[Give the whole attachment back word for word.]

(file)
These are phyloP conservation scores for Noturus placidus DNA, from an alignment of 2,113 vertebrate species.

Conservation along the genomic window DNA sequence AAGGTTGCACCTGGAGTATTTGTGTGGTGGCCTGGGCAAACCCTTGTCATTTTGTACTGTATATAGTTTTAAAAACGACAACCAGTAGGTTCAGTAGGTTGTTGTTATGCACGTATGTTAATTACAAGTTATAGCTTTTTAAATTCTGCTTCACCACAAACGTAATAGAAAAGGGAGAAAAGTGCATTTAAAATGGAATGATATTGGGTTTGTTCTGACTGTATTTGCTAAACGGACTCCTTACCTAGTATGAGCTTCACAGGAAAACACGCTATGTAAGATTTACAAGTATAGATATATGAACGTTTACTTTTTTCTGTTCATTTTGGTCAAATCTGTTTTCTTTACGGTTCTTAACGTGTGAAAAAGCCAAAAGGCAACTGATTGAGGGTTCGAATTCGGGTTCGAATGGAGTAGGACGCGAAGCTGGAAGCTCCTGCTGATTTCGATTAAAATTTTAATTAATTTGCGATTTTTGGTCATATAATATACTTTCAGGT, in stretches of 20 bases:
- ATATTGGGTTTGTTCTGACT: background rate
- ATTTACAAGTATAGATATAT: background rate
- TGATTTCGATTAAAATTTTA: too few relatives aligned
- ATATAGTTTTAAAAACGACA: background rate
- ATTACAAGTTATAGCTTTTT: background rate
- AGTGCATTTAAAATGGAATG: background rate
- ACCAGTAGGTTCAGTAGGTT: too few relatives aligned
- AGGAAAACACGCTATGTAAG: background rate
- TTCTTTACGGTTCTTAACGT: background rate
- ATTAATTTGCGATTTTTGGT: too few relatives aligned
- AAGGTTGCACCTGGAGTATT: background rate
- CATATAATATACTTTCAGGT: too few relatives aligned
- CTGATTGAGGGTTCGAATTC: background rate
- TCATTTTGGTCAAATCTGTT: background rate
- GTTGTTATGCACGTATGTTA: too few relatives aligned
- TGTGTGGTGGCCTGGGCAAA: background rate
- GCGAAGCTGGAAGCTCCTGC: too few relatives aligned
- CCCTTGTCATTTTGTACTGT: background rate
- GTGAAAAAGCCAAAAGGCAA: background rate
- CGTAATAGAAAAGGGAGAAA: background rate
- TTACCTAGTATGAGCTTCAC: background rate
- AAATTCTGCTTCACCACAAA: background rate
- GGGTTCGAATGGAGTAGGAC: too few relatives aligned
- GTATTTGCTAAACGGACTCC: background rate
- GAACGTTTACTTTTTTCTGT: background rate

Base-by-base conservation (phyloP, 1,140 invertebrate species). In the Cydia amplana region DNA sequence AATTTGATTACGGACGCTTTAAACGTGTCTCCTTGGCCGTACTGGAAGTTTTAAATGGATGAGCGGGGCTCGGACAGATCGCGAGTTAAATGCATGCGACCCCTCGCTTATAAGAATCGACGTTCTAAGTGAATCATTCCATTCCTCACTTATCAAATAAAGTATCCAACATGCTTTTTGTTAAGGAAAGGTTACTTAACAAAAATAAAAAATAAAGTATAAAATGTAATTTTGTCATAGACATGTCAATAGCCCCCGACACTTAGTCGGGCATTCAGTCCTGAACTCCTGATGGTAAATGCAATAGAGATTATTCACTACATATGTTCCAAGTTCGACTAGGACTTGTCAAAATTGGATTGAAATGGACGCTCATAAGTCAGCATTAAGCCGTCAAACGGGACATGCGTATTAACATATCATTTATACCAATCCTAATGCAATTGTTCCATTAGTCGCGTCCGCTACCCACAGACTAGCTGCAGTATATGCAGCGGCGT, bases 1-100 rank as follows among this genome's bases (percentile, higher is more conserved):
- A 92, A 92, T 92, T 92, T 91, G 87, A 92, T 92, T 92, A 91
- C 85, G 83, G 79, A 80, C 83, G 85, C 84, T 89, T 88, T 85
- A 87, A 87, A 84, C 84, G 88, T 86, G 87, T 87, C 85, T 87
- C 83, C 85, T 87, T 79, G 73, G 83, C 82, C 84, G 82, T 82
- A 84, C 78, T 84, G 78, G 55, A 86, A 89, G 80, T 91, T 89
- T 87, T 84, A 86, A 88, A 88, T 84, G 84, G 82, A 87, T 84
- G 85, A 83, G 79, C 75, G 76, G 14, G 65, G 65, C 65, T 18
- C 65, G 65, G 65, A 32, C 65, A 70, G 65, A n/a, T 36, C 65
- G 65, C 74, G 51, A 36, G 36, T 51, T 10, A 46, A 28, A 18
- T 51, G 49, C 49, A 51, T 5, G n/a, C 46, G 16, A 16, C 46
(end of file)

These are phyloP conservation scores for Noturus placidus DNA, from an alignment of 2,113 vertebrate species.

Conservation along the genomic window DNA sequence AAGGTTGCACCTGGAGTATTTGTGTGGTGGCCTGGGCAAACCCTTGTCATTTTGTACTGTATATAGTTTTAAAAACGACAACCAGTAGGTTCAGTAGGTTGTTGTTATGCACGTATGTTAATTACAAGTTATAGCTTTTTAAATTCTGCTTCACCACAAACGTAATAGAAAAGGGAGAAAAGTGCATTTAAAATGGAATGATATTGGGTTTGTTCTGACTGTATTTGCTAAACGGACTCCTTACCTAGTATGAGCTTCACAGGAAAACACGCTATGTAAGATTTACAAGTATAGATATATGAACGTTTACTTTTTTCTGTTCATTTTGGTCAAATCTGTTTTCTTTACGGTTCTTAACGTGTGAAAAAGCCAAAAGGCAACTGATTGAGGGTTCGAATTCGGGTTCGAATGGAGTAGGACGCGAAGCTGGAAGCTCCTGCTGATTTCGATTAAAATTTTAATTAATTTGCGATTTTTGGTCATATAATATACTTTCAGGT, in stretches of 20 bases:
- ATATTGGGTTTGTTCTGACT: background rate
- ATTTACAAGTATAGATATAT: background rate
- TGATTTCGATTAAAATTTTA: too few relatives aligned
- ATATAGTTTTAAAAACGACA: background rate
- ATTACAAGTTATAGCTTTTT: background rate
- AGTGCATTTAAAATGGAATG: background rate
- ACCAGTAGGTTCAGTAGGTT: too few relatives aligned
- AGGAAAACACGCTATGTAAG: background rate
- TTCTTTACGGTTCTTAACGT: background rate
- ATTAATTTGCGATTTTTGGT: too few relatives aligned
- AAGGTTGCACCTGGAGTATT: background rate
- CATATAATATACTTTCAGGT: too few relatives aligned
- CTGATTGAGGGTTCGAATTC: background rate
- TCATTTTGGTCAAATCTGTT: background rate
- GTTGTTATGCACGTATGTTA: too few relatives aligned
- TGTGTGGTGGCCTGGGCAAA: background rate
- GCGAAGCTGGAAGCTCCTGC: too few relatives aligned
- CCCTTGTCATTTTGTACTGT: background rate
- GTGAAAAAGCCAAAAGGCAA: background rate
- CGTAATAGAAAAGGGAGAAA: background rate
- TTACCTAGTATGAGCTTCAC: background rate
- AAATTCTGCTTCACCACAAA: background rate
- GGGTTCGAATGGAGTAGGAC: too few relatives aligned
- GTATTTGCTAAACGGACTCC: background rate
- GAACGTTTACTTTTTTCTGT: background rate

Base-by-base conservation (phyloP, 1,140 invertebrate species). In the Cydia amplana region DNA sequence AATTTGATTACGGACGCTTTAAACGTGTCTCCTTGGCCGTACTGGAAGTTTTAAATGGATGAGCGGGGCTCGGACAGATCGCGAGTTAAATGCATGCGACCCCTCGCTTATAAGAATCGACGTTCTAAGTGAATCATTCCATTCCTCACTTATCAAATAAAGTATCCAACATGCTTTTTGTTAAGGAAAGGTTACTTAACAAAAATAAAAAATAAAGTATAAAATGTAATTTTGTCATAGACATGTCAATAGCCCCCGACACTTAGTCGGGCATTCAGTCCTGAACTCCTGATGGTAAATGCAATAGAGATTATTCACTACATATGTTCCAAGTTCGACTAGGACTTGTCAAAATTGGATTGAAATGGACGCTCATAAGTCAGCATTAAGCCGTCAAACGGGACATGCGTATTAACATATCATTTATACCAATCCTAATGCAATTGTTCCATTAGTCGCGTCCGCTACCCACAGACTAGCTGCAGTATATGCAGCGGCGT, bases 1-100 rank as follows among this genome's bases (percentile, higher is more conserved):
- A 92, A 92, T 92, T 92, T 91, G 87, A 92, T 92, T 92, A 91
- C 85, G 83, G 79, A 80, C 83, G 85, C 84, T 89, T 88, T 85
- A 87, A 87, A 84, C 84, G 88, T 86, G 87, T 87, C 85, T 87
- C 83, C 85, T 87, T 79, G 73, G 83, C 82, C 84, G 82, T 82
- A 84, C 78, T 84, G 78, G 55, A 86, A 89, G 80, T 91, T 89
- T 87, T 84, A 86, A 88, A 88, T 84, G 84, G 82, A 87, T 84
- G 85, A 83, G 79, C 75, G 76, G 14, G 65, G 65, C 65, T 18
- C 65, G 65, G 65, A 32, C 65, A 70, G 65, A n/a, T 36, C 65
- G 65, C 74, G 51, A 36, G 36, T 51, T 10, A 46, A 28, A 18
- T 51, G 49, C 49, A 51, T 5, G n/a, C 46, G 16, A 16, C 46